PMCCPMCCPMCC

Search tips
Search criteria 

Advanced

 
Logo of jcellbiolHomeThe Rockefeller University PressEditorsContactInstructions for AuthorsThis issue
 
J Cell Biol. 1983 June 1; 96(6): 1580–1585.
PMCID: PMC2112434

ATP serves two distinct roles in protein degradation in reticulocytes, one requiring and one independent of ubiquitin

Abstract

Protein degradation in rabbit reticulocytes is a nonlysosomal process requiring ATP. Recently, appreciable evidence has been presented that ATP is required for the covalent binding of the polypeptide ubiquitin to epsilon-amino groups on protein substrates. To test whether linkage of ubiquitin to substrates is required for ATP-dependent proteolysis, the amino groups of 3H-methyl-casein and denatured 125I-bovine serum albumin (BSA) were completely (93-99%) blocked by methylation, acetylation, carbamylation, or succinylation. In each case, the proteins lacking amino groups were still degraded by an ATP-stimulated process, although these various treatments altered absolute rates of proteolysis and reduced the magnitude of the ATP stimulation (two- to fourfold) below that seen measured with the unmodified substrates. When ubiquitin was removed by ion exchange chromatography, ATP still stimulated breakdown of casein and carbamylated casein twofold. The addition of ubiquitin in the presence of ATP caused a further twofold increase in the hydrolysis of unmodified casein but did not affect the degradation of casein lacking amino groups. Thus ubiquitin conjugation to substrates appears important in the breakdown of certain substrates (especially of BSA), but this reaction is not essential for ATP- stimulated proteolysis. The ATP-activated step that is independent of ubiquitin probably is also involved in the degradation of unblocked proteins, since both processes require Mg++ and ATP hydrolysis and are inhibited by hemin but not by protoporphyrin IX. These results suggest that ATP has distinct roles at different steps in the degradative pathway.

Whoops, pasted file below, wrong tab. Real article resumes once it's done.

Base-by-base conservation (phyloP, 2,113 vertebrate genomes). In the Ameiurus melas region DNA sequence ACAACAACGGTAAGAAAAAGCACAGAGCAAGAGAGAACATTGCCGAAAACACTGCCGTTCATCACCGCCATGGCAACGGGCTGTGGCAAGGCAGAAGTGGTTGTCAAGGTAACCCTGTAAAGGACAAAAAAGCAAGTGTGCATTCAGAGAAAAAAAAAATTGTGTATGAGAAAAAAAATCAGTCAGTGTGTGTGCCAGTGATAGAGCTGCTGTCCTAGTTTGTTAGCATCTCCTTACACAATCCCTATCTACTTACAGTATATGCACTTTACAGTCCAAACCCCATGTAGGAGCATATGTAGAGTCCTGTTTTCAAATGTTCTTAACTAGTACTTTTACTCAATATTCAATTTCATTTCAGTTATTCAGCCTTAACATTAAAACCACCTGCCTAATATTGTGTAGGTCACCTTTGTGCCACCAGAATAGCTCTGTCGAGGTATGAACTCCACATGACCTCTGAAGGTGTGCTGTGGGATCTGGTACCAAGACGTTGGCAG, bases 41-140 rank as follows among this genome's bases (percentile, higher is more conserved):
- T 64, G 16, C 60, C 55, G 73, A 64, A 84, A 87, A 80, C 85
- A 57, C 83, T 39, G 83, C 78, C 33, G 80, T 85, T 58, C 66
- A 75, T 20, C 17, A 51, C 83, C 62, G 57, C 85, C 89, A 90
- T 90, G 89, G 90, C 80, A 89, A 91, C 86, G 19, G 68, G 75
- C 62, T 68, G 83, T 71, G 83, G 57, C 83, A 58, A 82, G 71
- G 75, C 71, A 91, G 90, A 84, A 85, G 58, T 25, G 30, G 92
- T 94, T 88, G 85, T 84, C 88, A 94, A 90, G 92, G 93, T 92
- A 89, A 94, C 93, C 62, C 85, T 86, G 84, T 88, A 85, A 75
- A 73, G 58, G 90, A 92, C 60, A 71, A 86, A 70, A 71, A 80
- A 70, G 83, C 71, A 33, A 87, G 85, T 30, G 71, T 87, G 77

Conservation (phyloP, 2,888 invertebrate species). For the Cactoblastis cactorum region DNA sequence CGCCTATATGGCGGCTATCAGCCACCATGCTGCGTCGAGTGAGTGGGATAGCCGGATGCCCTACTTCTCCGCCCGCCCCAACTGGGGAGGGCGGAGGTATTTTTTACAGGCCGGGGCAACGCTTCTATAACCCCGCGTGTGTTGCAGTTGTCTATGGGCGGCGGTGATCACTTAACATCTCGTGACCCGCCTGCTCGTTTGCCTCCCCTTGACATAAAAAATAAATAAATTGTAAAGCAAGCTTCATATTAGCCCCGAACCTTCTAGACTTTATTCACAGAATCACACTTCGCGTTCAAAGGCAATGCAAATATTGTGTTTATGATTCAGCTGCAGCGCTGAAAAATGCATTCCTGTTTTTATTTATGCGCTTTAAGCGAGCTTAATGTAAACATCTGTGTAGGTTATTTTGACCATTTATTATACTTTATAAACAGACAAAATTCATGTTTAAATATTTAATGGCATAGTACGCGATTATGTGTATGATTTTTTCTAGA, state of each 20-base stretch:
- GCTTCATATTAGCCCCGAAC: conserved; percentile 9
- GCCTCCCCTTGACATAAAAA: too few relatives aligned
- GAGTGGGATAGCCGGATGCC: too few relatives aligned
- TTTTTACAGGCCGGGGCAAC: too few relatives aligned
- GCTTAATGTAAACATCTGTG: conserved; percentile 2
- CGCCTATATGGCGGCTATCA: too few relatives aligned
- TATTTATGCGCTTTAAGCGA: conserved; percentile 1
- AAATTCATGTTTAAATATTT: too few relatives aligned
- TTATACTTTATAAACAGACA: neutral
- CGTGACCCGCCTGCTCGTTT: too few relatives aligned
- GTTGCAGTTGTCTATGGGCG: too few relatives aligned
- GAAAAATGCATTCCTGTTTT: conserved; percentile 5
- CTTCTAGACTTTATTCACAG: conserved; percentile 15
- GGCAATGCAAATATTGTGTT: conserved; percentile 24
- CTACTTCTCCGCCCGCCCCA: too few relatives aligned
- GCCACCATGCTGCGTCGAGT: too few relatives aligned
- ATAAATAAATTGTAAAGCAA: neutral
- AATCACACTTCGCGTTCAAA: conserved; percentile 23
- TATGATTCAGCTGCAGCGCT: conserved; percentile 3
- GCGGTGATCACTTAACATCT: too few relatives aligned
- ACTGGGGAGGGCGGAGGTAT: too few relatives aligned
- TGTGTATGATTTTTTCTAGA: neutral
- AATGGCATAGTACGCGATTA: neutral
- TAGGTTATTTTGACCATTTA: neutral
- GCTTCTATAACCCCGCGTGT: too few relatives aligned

Full Text

The Full Text of this article is available as a PDF (818K).

Articles from The Journal of Cell Biology are provided here courtesy of The Rockefeller University Press